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Clustered housing cycles

  • Hernández-Murillo, Rubén


    (Federal Reserve Bank of Cleveland)

  • Owyang, Michael T.


    (Federal Reserve Bank of St. Louis)

  • Rubio, Margarita

Using a panel of U.S. city-level building permits data, we estimate a Markov-switching model of housing cycles that allows for idiosyncratic departures from a national housing cycle. These departures occur for clusters of cities that experience simultaneous housing contractions. We find that cities do not form housing regions in the traditional geographic sense. Instead, similarities in factors affecting the demand for housing (such as average winter temperature and the unemployment rate) appear to be more important determinants of cyclical comovements than similarities in factors affecting the supply for housing (such as housing density and the availability of developable land).

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Paper provided by Federal Reserve Bank of St. Louis in its series Working Papers with number 2013-021.

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Length: 41 pages
Date of creation: 2013
Date of revision: 23 Sep 2015
Handle: RePEc:fip:fedlwp:2013-021
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  1. Matteo Iacoviello & Stefano Neri, 2008. "Housing market spillovers : evidence from an estimated DSGE model," Working Paper Research 145, National Bank of Belgium.
  2. Fruhwirth-Schnatter, Sylvia & Kaufmann, Sylvia, 2008. "Model-Based Clustering of Multiple Time Series," Journal of Business & Economic Statistics, American Statistical Association, vol. 26, pages 78-89, January.
  3. Paap, Richard & Segers, Rene & van Dijk, Dick, 2009. "Do Leading Indicators Lead Peaks More Than Troughs?," Journal of Business & Economic Statistics, American Statistical Association, vol. 27(4), pages 528-543.
  4. Edward E. Leamer, 2007. "Housing IS the Business Cycle," NBER Working Papers 13428, National Bureau of Economic Research, Inc.
  5. Chib S. & Jeliazkov I., 2001. "Marginal Likelihood From the Metropolis-Hastings Output," Journal of the American Statistical Association, American Statistical Association, vol. 96, pages 270-281, March.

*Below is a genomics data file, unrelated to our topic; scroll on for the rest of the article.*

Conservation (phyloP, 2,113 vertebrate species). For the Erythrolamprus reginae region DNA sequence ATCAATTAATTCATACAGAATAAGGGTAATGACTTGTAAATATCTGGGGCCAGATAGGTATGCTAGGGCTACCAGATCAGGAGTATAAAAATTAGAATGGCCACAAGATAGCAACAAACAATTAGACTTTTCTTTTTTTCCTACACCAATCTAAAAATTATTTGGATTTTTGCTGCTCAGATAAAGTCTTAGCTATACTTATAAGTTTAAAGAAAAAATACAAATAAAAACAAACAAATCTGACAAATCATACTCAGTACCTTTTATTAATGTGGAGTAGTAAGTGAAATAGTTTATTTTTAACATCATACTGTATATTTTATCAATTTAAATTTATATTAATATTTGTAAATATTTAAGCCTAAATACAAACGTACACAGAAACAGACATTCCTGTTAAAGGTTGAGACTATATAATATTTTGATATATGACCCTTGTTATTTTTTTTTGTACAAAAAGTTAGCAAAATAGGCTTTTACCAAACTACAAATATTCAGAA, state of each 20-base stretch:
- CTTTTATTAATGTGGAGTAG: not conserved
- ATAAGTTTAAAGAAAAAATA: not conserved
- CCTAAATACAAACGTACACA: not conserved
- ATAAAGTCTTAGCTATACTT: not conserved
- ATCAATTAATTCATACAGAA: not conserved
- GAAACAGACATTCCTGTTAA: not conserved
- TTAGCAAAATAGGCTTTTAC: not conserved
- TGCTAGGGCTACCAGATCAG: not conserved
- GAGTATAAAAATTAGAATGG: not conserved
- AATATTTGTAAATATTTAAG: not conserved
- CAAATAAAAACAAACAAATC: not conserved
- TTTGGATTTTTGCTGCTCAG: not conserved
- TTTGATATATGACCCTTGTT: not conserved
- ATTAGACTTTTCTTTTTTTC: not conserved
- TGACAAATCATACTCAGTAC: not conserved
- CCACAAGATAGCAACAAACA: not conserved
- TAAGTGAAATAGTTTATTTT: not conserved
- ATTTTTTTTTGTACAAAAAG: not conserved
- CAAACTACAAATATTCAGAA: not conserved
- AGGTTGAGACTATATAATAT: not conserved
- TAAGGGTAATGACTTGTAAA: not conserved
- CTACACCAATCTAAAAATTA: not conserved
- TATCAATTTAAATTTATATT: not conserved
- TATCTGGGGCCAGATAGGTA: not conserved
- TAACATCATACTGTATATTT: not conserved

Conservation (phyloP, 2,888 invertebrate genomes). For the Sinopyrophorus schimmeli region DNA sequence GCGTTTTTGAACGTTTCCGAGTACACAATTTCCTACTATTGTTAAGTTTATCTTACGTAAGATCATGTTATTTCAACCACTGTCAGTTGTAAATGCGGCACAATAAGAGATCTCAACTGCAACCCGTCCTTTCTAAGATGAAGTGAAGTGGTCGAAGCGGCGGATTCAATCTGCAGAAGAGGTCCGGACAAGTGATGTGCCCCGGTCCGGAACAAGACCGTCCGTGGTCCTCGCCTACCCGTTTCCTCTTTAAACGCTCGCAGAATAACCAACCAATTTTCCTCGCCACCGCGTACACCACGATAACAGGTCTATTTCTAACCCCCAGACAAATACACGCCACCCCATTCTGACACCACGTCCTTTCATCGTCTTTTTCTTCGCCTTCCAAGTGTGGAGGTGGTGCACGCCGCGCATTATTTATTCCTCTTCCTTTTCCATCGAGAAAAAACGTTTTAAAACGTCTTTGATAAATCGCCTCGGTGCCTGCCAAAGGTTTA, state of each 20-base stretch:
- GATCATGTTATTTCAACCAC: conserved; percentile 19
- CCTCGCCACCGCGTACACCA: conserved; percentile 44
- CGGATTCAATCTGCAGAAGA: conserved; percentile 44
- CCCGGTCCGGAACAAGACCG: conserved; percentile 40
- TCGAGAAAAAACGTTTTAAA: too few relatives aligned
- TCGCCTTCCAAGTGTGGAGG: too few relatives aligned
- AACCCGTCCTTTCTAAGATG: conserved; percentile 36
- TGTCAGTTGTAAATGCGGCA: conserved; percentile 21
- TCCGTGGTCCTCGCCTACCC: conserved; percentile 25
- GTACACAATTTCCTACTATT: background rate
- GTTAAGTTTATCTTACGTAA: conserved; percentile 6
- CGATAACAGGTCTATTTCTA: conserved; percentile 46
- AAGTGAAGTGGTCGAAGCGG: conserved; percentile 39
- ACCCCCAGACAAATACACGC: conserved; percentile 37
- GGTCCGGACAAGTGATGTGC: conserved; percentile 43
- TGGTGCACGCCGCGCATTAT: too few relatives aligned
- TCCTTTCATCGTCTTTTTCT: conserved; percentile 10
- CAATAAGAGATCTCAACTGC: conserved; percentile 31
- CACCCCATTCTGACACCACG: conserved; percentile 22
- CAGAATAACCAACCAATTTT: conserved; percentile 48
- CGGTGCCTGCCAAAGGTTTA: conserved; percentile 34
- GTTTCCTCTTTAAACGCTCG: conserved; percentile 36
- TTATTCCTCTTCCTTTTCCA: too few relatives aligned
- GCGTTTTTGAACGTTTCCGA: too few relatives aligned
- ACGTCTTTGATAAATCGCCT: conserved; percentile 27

6. Michael T. Owyang & Jeremy M. Piger & Howard J. Wall, 2004. "Business cycle phases in U.S. states," Working Papers 2003-011, Federal Reserve Bank of St. Louis.
  7. Ghent, Andra C. & Owyang, Michael T., 2010. "Is housing the business cycle? Evidence from US cities," Journal of Urban Economics, Elsevier, vol. 67(3), pages 336-351, May.
  8. Owyang, Michael T. & Piger, Jeremy M. & Wall, Howard J. & Wheeler, Christopher H., 2008. "The economic performance of cities: A Markov-switching approach," Journal of Urban Economics, Elsevier, vol. 64(3), pages 538-550, November.
  9. James D. Hamilton & Michael T. Owyang, 2011. "The Propagation of Regional Recessions," NBER Working Papers 16657, National Bureau of Economic Research, Inc.
  10. Emanuel Moench & Serena Ng, 2011. "A hierarchical factor analysis of U.S. housing market dynamics," Econometrics Journal, Royal Economic Society, vol. 14(1), pages C1-C24, February.
  11. Matteo Iacoviello, 2002. "House prices, borrowing constraints and monetary policy in the business cycle," Boston College Working Papers in Economics 542, Boston College Department of Economics, revised 06 Dec 2004.
  12. Sylvia Kaufmann, 2010. "Dating and forecasting turning points by Bayesian clustering with dynamic structure: a suggestion with an application to Austrian data," Journal of Applied Econometrics, John Wiley & Sons, Ltd., vol. 25(2), pages 309-344.
  13. Del Negro, Marco & Otrok, Christopher, 2007. "99 Luftballons: Monetary policy and the house price boom across U.S. states," Journal of Monetary Economics, Elsevier, vol. 54(7), pages 1962-1985, October.
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